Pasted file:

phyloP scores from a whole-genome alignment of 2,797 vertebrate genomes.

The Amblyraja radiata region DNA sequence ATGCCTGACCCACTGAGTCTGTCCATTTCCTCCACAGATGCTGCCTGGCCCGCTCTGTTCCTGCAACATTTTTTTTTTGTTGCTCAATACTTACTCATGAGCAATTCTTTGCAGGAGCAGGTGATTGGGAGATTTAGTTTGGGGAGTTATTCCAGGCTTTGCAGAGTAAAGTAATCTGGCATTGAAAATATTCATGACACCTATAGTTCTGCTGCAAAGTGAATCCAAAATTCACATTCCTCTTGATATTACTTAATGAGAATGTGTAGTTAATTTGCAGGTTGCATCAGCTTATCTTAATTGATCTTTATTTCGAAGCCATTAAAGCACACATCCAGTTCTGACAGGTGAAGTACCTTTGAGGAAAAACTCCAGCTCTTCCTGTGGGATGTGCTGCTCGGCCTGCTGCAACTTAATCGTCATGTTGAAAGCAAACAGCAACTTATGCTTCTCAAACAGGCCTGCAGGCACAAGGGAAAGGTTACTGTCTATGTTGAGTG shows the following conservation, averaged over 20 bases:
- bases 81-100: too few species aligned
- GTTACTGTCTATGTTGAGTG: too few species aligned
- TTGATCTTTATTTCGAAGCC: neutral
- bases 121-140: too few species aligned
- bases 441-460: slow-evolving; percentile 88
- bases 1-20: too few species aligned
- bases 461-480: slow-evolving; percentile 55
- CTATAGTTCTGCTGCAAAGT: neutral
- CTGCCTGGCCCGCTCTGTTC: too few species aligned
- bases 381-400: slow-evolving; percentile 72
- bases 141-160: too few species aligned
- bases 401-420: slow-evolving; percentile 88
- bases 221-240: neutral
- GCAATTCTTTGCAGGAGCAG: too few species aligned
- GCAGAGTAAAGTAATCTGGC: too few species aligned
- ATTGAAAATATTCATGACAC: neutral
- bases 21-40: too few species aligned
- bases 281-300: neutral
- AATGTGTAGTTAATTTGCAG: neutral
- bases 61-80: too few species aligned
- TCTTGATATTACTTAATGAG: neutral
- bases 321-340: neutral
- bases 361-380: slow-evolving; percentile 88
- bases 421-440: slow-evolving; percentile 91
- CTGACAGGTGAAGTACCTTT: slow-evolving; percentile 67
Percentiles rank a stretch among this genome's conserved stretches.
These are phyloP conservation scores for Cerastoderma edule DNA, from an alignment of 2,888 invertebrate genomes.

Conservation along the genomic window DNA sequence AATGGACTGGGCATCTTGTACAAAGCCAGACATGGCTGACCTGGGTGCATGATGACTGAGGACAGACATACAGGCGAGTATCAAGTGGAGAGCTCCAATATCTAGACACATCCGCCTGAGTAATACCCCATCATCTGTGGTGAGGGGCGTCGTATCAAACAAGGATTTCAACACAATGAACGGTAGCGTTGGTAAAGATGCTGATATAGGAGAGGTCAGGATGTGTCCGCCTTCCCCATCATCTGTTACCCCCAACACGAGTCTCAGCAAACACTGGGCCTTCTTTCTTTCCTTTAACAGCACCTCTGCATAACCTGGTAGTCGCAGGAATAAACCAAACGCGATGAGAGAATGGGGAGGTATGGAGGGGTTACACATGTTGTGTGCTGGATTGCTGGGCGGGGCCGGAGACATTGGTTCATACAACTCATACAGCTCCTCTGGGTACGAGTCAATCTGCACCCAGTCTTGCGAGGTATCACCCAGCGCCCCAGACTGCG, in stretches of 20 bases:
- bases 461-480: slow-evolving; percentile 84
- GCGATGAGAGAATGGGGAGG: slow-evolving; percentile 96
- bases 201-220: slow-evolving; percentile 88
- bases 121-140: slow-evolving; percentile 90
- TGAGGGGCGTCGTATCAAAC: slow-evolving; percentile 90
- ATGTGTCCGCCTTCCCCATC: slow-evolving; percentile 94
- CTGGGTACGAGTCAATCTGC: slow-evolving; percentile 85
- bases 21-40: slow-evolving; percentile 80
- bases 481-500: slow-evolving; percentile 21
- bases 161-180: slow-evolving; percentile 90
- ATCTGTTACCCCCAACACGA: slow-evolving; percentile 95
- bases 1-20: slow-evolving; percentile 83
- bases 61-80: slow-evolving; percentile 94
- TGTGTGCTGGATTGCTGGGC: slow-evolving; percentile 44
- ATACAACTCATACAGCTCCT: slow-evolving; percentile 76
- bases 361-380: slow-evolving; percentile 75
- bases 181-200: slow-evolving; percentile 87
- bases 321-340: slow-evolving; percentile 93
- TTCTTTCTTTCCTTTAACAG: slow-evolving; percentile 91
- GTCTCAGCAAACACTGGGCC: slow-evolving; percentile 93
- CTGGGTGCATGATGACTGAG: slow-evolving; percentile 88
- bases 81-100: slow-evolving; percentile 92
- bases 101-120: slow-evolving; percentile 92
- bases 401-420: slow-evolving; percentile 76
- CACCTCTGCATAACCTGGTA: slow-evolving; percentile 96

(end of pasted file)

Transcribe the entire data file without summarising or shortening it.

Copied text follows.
phyloP scores from a whole-genome alignment of 2,797 vertebrate genomes.

The Amblyraja radiata region DNA sequence ATGCCTGACCCACTGAGTCTGTCCATTTCCTCCACAGATGCTGCCTGGCCCGCTCTGTTCCTGCAACATTTTTTTTTTGTTGCTCAATACTTACTCATGAGCAATTCTTTGCAGGAGCAGGTGATTGGGAGATTTAGTTTGGGGAGTTATTCCAGGCTTTGCAGAGTAAAGTAATCTGGCATTGAAAATATTCATGACACCTATAGTTCTGCTGCAAAGTGAATCCAAAATTCACATTCCTCTTGATATTACTTAATGAGAATGTGTAGTTAATTTGCAGGTTGCATCAGCTTATCTTAATTGATCTTTATTTCGAAGCCATTAAAGCACACATCCAGTTCTGACAGGTGAAGTACCTTTGAGGAAAAACTCCAGCTCTTCCTGTGGGATGTGCTGCTCGGCCTGCTGCAACTTAATCGTCATGTTGAAAGCAAACAGCAACTTATGCTTCTCAAACAGGCCTGCAGGCACAAGGGAAAGGTTACTGTCTATGTTGAGTG shows the following conservation, averaged over 20 bases:
- bases 81-100: too few species aligned
- GTTACTGTCTATGTTGAGTG: too few species aligned
- TTGATCTTTATTTCGAAGCC: neutral
- bases 121-140: too few species aligned
- bases 441-460: slow-evolving; percentile 88
- bases 1-20: too few species aligned
- bases 461-480: slow-evolving; percentile 55
- CTATAGTTCTGCTGCAAAGT: neutral
- CTGCCTGGCCCGCTCTGTTC: too few species aligned
- bases 381-400: slow-evolving; percentile 72
- bases 141-160: too few species aligned
- bases 401-420: slow-evolving; percentile 88
- bases 221-240: neutral
- GCAATTCTTTGCAGGAGCAG: too few species aligned
- GCAGAGTAAAGTAATCTGGC: too few species aligned
- ATTGAAAATATTCATGACAC: neutral
- bases 21-40: too few species aligned
- bases 281-300: neutral
- AATGTGTAGTTAATTTGCAG: neutral
- bases 61-80: too few species aligned
- TCTTGATATTACTTAATGAG: neutral
- bases 321-340: neutral
- bases 361-380: slow-evolving; percentile 88
- bases 421-440: slow-evolving; percentile 91
- CTGACAGGTGAAGTACCTTT: slow-evolving; percentile 67
Percentiles rank a stretch among this genome's conserved stretches.
These are phyloP conservation scores for Cerastoderma edule DNA, from an alignment of 2,888 invertebrate genomes.

Conservation along the genomic window DNA sequence AATGGACTGGGCATCTTGTACAAAGCCAGACATGGCTGACCTGGGTGCATGATGACTGAGGACAGACATACAGGCGAGTATCAAGTGGAGAGCTCCAATATCTAGACACATCCGCCTGAGTAATACCCCATCATCTGTGGTGAGGGGCGTCGTATCAAACAAGGATTTCAACACAATGAACGGTAGCGTTGGTAAAGATGCTGATATAGGAGAGGTCAGGATGTGTCCGCCTTCCCCATCATCTGTTACCCCCAACACGAGTCTCAGCAAACACTGGGCCTTCTTTCTTTCCTTTAACAGCACCTCTGCATAACCTGGTAGTCGCAGGAATAAACCAAACGCGATGAGAGAATGGGGAGGTATGGAGGGGTTACACATGTTGTGTGCTGGATTGCTGGGCGGGGCCGGAGACATTGGTTCATACAACTCATACAGCTCCTCTGGGTACGAGTCAATCTGCACCCAGTCTTGCGAGGTATCACCCAGCGCCCCAGACTGCG, in stretches of 20 bases:
- bases 461-480: slow-evolving; percentile 84
- GCGATGAGAGAATGGGGAGG: slow-evolving; percentile 96
- bases 201-220: slow-evolving; percentile 88
- bases 121-140: slow-evolving; percentile 90
- TGAGGGGCGTCGTATCAAAC: slow-evolving; percentile 90
- ATGTGTCCGCCTTCCCCATC: slow-evolving; percentile 94
- CTGGGTACGAGTCAATCTGC: slow-evolving; percentile 85
- bases 21-40: slow-evolving; percentile 80
- bases 481-500: slow-evolving; percentile 21
- bases 161-180: slow-evolving; percentile 90
- ATCTGTTACCCCCAACACGA: slow-evolving; percentile 95
- bases 1-20: slow-evolving; percentile 83
- bases 61-80: slow-evolving; percentile 94
- TGTGTGCTGGATTGCTGGGC: slow-evolving; percentile 44
- ATACAACTCATACAGCTCCT: slow-evolving; percentile 76
- bases 361-380: slow-evolving; percentile 75
- bases 181-200: slow-evolving; percentile 87
- bases 321-340: slow-evolving; percentile 93
- TTCTTTCTTTCCTTTAACAG: slow-evolving; percentile 91
- GTCTCAGCAAACACTGGGCC: slow-evolving; percentile 93
- CTGGGTGCATGATGACTGAG: slow-evolving; percentile 88
- bases 81-100: slow-evolving; percentile 92
- bases 101-120: slow-evolving; percentile 92
- bases 401-420: slow-evolving; percentile 76
- CACCTCTGCATAACCTGGTA: slow-evolving; percentile 96